Posts Tagged ‘Greenwich Village 1820’

Where the hangman lived on Washington Square

September 30, 2019

You wouldn’t know it today, as you walk through the marble arch or past the central fountain. But an estimated 20,000 bodies are buried beneath Washington Square Park.

Paupers, unknowns, prisoners, yellow fever victims—between 1819 and 1821 or 1823 (sources vary), they ended up here, when Washington Square served as the growing city’s potter’s field.

The square, bucolic and out of the way, was an ideal spot for a burial ground. (Above, in the 1880s)

It would be another decade or so before the north side would become “The Row,” a place of fashionable brownstones for the rich. (Below, in 1936)

And though houses were starting to sprout up in what was then the suburb of Greenwich, this was not yet a dense residential neighborhood.

Still, when the potter’s field opened, the gravedigger, Daniel Megie, had to find somewhere to live close to work.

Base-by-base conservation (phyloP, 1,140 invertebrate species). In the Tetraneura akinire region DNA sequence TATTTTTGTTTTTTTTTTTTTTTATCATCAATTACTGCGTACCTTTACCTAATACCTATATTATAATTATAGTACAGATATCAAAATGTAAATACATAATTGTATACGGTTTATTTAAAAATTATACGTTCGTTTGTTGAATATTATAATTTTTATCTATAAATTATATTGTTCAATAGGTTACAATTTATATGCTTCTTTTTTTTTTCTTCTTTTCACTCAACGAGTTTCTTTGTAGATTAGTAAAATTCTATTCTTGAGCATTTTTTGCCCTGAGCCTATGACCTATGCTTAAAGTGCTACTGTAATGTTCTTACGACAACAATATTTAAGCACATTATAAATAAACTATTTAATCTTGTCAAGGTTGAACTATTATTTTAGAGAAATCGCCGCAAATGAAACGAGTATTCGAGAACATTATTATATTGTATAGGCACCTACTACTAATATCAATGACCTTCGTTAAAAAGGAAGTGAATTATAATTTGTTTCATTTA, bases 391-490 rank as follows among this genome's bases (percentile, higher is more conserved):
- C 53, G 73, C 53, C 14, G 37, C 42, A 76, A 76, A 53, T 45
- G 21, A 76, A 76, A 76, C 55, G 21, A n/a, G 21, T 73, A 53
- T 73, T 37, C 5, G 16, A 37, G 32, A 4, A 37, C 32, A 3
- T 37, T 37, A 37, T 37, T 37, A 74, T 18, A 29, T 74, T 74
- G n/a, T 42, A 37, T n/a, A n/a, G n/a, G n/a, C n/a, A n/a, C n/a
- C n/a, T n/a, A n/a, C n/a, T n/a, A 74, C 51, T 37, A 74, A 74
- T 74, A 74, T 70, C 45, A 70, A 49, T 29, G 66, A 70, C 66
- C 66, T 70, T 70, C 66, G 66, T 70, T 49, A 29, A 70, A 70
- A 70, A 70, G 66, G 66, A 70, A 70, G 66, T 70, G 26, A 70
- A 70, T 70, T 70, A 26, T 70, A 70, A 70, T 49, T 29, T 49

In 1819, this “keeper of the potter’s field,” who also served as the hangman for Newgate Prison at the end of Christopher Street, paid $500 for a corner plot of land on today’s Washington Square South and Thompson Street.

Here, he built a two-story wooden frame shack, “where he could keep his tools and sleep,” according to a 1913 New York Times article.

“For three years he dwelt there, smoothing the resting places in the Field of Sleep,” wrote Anna Alice Chapin in her 1920 book, Greenwich Village.

As the prison hangman, Megie was tasked with executing prisoners in Washington Square—as legend has it from the infamous “hangman’s elm” on the northwest side of the square.

Megie departed his wood house in the early 1820s, when Washington Square ceased to be a potter’s field and the last public hanging took place.

What happened to him is lost to history.

But his home survived almost for a century, serving as a tavern, general store/soda fountain, and then as a Bohemian hangout Bruno’s Garret and then a coffeehouse/spaghetti dinner restaurant operated by Grace Godwin.

Today, the site of the wood frame house built by Washington Square’s hangman and gravedigger is part of NYU.

[Top image: Jessie Tarbox Beals, 1920; second image: NYPL, 1880s; third image: Berenice Abbott, 1936, MCNY: 89.2.1.126; fourth image: New-York Historical Society, 1914; fifth image: NYPL 1925; sixth image: NYPL 1927]